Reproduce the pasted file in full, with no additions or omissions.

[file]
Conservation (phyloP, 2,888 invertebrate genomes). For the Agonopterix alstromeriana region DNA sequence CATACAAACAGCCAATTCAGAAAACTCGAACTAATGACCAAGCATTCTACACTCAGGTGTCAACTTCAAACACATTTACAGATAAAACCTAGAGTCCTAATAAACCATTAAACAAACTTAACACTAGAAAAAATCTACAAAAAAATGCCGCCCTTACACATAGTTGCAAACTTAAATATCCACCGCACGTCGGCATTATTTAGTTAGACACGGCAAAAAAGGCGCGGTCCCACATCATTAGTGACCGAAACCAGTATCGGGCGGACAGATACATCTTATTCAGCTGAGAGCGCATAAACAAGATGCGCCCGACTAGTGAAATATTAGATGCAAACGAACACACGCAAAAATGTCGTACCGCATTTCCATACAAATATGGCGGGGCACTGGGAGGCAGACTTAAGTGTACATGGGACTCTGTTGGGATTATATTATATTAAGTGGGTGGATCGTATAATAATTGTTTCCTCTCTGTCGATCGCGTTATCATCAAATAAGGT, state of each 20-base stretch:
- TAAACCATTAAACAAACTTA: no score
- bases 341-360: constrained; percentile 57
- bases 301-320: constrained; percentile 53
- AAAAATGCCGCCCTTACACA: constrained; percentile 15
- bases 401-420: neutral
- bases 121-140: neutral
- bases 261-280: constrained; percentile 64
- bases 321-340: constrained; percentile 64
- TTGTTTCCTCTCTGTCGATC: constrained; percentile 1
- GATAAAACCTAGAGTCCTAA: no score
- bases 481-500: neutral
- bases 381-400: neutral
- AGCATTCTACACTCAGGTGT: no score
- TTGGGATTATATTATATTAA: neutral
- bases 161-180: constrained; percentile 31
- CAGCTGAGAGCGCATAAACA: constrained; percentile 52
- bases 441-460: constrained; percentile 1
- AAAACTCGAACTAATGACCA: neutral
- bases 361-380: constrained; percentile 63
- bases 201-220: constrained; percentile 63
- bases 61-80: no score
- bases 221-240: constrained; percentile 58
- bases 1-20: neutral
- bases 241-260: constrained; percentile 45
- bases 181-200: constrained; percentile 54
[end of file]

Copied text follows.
Conservation (phyloP, 2,888 invertebrate genomes). For the Agonopterix alstromeriana region DNA sequence CATACAAACAGCCAATTCAGAAAACTCGAACTAATGACCAAGCATTCTACACTCAGGTGTCAACTTCAAACACATTTACAGATAAAACCTAGAGTCCTAATAAACCATTAAACAAACTTAACACTAGAAAAAATCTACAAAAAAATGCCGCCCTTACACATAGTTGCAAACTTAAATATCCACCGCACGTCGGCATTATTTAGTTAGACACGGCAAAAAAGGCGCGGTCCCACATCATTAGTGACCGAAACCAGTATCGGGCGGACAGATACATCTTATTCAGCTGAGAGCGCATAAACAAGATGCGCCCGACTAGTGAAATATTAGATGCAAACGAACACACGCAAAAATGTCGTACCGCATTTCCATACAAATATGGCGGGGCACTGGGAGGCAGACTTAAGTGTACATGGGACTCTGTTGGGATTATATTATATTAAGTGGGTGGATCGTATAATAATTGTTTCCTCTCTGTCGATCGCGTTATCATCAAATAAGGT, state of each 20-base stretch:
- TAAACCATTAAACAAACTTA: no score
- bases 341-360: constrained; percentile 57
- bases 301-320: constrained; percentile 53
- AAAAATGCCGCCCTTACACA: constrained; percentile 15
- bases 401-420: neutral
- bases 121-140: neutral
- bases 261-280: constrained; percentile 64
- bases 321-340: constrained; percentile 64
- TTGTTTCCTCTCTGTCGATC: constrained; percentile 1
- GATAAAACCTAGAGTCCTAA: no score
- bases 481-500: neutral
- bases 381-400: neutral
- AGCATTCTACACTCAGGTGT: no score
- TTGGGATTATATTATATTAA: neutral
- bases 161-180: constrained; percentile 31
- CAGCTGAGAGCGCATAAACA: constrained; percentile 52
- bases 441-460: constrained; percentile 1
- AAAACTCGAACTAATGACCA: neutral
- bases 361-380: constrained; percentile 63
- bases 201-220: constrained; percentile 63
- bases 61-80: no score
- bases 221-240: constrained; percentile 58
- bases 1-20: neutral
- bases 241-260: constrained; percentile 45
- bases 181-200: constrained; percentile 54